Tips for Teens: Handling Roadside Distractions on Spring Break
March 6, 2009
Spring break is an exciting annual event for many young people. They look forward to taking time off from the rigors of schoolwork to spend time with friends having fun in an exotic setting.
But this can also be a dangerous time for young people, especially when they drive to their destination, often accompanied by distractions such as passengers and loud music. Driving requires attention and awareness, along with the ability to make complex decisions and act on them quickly. For someone driving in an unfamiliar setting, this awareness is particularly important. Drivers in an unfamiliar setting can get distracted by:
- perplexing roads, signs, and signals
- getting lost or confused
- looking at maps or driving directions
- looking at the scenery
In this article, we will address the issue of how to handle roadside distractions when driving in an unfamiliar setting.“Roadside distractions” refers to any aspect of the environment that draws a motorist’s attention away from the task of driving. For example, a driver who is spending spring break in a beach town may face roadside distractions such as:
- Dart in and out of traffic
- Be over-excited or intoxicated
- Be skimpily dressed
- Include large groups of children
- Be carrying several items, such as beach towels and toys
Other drivers who:
- exceed the low speed limit
- run red lights and stop signs
- weave in and out of traffic
- play loud music
- call out from their vehicles
- Other road users who are riding motorcycles, mopeds, bicycles and skateboards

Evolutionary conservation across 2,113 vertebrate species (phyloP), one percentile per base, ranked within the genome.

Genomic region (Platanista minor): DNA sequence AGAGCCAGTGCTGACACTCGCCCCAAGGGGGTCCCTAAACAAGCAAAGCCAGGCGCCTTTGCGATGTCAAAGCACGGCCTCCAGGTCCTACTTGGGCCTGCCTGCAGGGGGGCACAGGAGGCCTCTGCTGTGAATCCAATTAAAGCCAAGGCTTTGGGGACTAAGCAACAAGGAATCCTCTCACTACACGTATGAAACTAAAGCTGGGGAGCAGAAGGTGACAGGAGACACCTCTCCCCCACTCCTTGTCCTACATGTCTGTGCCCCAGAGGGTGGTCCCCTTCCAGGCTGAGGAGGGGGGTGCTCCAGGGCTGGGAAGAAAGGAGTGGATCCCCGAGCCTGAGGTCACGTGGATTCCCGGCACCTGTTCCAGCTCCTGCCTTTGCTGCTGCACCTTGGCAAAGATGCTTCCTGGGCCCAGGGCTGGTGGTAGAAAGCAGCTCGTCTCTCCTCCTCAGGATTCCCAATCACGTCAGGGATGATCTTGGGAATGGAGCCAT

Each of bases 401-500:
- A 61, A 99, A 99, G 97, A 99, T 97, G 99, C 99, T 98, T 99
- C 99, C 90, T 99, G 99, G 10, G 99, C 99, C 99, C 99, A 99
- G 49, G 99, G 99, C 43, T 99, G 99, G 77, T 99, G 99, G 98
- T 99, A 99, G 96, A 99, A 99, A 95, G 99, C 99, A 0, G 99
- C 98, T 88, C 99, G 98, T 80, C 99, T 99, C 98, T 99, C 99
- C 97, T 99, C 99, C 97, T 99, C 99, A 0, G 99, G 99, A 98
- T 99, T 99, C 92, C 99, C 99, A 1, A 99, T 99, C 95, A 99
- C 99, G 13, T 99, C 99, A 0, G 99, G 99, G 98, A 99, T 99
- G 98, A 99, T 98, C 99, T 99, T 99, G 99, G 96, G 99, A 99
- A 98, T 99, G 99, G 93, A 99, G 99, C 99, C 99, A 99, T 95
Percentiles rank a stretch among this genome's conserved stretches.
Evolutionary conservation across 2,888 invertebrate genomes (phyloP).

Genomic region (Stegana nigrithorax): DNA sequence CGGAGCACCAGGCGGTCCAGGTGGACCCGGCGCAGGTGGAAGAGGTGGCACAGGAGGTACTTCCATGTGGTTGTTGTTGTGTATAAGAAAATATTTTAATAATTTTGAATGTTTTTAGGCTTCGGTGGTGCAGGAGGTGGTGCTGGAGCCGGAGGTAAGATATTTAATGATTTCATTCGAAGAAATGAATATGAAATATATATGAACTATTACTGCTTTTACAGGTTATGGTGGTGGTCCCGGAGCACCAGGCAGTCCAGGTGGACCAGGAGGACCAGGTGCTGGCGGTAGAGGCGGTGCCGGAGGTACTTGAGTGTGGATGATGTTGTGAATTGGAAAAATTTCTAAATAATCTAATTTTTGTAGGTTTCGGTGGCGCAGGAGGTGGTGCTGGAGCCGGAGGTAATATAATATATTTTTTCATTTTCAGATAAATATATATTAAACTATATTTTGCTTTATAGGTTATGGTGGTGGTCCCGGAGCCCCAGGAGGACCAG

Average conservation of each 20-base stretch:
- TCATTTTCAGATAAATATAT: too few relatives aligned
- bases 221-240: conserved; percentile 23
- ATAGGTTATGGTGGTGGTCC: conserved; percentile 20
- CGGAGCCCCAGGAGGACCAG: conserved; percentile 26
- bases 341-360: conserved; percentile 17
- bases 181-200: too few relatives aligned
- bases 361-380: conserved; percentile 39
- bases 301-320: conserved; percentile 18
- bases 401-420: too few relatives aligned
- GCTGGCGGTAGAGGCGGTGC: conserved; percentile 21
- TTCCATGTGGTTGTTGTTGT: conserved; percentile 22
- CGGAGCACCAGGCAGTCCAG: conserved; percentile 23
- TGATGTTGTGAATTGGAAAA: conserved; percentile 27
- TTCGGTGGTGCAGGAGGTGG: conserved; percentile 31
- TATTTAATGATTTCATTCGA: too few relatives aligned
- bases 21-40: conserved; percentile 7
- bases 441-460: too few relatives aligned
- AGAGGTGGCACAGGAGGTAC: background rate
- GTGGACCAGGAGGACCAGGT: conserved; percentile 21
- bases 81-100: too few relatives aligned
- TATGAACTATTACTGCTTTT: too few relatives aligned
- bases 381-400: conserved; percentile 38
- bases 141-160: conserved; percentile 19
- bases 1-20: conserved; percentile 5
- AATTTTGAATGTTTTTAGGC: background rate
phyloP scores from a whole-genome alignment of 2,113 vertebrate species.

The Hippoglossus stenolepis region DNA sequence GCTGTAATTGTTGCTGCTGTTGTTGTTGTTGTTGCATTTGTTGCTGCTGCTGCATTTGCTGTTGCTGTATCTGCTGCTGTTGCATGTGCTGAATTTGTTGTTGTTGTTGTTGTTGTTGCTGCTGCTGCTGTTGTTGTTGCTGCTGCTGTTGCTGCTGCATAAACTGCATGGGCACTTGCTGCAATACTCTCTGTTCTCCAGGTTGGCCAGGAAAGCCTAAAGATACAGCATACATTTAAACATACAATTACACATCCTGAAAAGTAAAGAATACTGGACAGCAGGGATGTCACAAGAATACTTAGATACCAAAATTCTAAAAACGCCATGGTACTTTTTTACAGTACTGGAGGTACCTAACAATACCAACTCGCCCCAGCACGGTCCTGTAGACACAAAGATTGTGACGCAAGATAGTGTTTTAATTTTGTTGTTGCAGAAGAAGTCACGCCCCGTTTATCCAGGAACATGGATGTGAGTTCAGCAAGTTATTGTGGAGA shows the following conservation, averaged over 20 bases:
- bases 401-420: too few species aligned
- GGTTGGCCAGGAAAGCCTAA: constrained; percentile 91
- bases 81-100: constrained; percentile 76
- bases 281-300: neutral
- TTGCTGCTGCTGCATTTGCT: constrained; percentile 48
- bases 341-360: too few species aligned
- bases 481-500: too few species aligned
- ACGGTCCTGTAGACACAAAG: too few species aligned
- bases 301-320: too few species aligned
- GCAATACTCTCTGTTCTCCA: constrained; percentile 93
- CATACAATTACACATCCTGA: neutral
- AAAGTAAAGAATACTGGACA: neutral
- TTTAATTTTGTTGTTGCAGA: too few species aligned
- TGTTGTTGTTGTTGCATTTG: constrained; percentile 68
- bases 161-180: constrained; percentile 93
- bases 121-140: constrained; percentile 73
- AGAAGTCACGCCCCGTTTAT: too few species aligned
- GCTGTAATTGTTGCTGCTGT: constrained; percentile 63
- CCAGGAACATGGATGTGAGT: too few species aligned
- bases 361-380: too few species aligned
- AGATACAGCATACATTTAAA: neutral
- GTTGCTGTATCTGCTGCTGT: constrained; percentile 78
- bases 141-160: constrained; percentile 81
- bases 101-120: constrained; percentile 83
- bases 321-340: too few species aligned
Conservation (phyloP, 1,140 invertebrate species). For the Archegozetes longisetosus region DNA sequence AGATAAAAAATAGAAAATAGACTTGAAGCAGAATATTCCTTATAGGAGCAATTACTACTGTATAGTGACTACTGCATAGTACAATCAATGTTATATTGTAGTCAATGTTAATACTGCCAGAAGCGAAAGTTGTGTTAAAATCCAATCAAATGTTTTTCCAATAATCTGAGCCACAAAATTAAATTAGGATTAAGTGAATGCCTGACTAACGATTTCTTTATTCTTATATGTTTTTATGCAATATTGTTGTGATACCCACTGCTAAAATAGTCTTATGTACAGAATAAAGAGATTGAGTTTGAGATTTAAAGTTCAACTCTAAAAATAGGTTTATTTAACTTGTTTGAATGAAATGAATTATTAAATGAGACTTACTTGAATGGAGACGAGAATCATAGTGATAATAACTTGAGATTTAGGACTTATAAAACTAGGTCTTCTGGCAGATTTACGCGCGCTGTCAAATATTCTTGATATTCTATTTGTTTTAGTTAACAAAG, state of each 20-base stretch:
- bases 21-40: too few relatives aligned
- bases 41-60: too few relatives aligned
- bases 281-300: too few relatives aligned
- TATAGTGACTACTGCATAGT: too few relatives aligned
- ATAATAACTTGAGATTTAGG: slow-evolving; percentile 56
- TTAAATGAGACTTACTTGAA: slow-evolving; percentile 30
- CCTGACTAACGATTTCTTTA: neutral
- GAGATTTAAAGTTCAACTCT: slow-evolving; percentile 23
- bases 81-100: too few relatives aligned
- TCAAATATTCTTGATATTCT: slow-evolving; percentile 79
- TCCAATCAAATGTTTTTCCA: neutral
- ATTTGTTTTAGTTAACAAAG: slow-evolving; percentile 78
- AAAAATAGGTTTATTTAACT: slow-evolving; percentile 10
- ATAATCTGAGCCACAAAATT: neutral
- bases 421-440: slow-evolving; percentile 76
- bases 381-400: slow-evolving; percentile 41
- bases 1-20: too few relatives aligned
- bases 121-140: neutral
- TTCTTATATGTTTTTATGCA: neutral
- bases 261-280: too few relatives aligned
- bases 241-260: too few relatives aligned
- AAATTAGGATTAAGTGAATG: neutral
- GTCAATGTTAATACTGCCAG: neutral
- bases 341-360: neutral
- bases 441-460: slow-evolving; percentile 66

- Narrow roadways, closed roads, and detours
- Noise and bright lights from nearby hotels, restaurants, bars and amusement parksDrivers who are faced with this bewildering array of lights, sound and movement must continually refocus their attention on their driving. This is particularly important for inexperienced drivers whose control of the vehicle may be somewhat tenuous; a crash could occur very quickly. The following tips will help:
Minimize distractions inside the vehicle:
- Turn the stereo off
- Ask passengers to quiet down
- Don’t eat, drink or smoke
- Turn your cell phone off
- Ask a passenger to act as a navigator instead of looking at the map or directions yourself
- Drive at or below the posted speed limit
- Maintain an adequate following distance
- Use your turn signal
- Keep driving normally and turn around in a safe place if you miss your turn
Scan the road ahead and your mirrors for trouble:
- Watch the road ahead while taking quick glances further ahead and in your mirrors
- Don’t let yourself be distracted from scanning – while you’re staring at one thing, another hazard could develop outside of your range of vision
Ask yourself “What if…?”
- What if that pedestrian steps into the street?
- What if that bicyclist falls?
- What if that traffic light changes suddenly?
- What if that weaving driver is drunk?
Avoid careless, reckless, aggressive drivers and drivers who may be intoxicated:
- Keep a safe distance from these vehicles
- Avoid challenging these drivers with your vehicle, eye contact, or gestures
Remember, driving safely helps ensure a safe, relaxing spring break!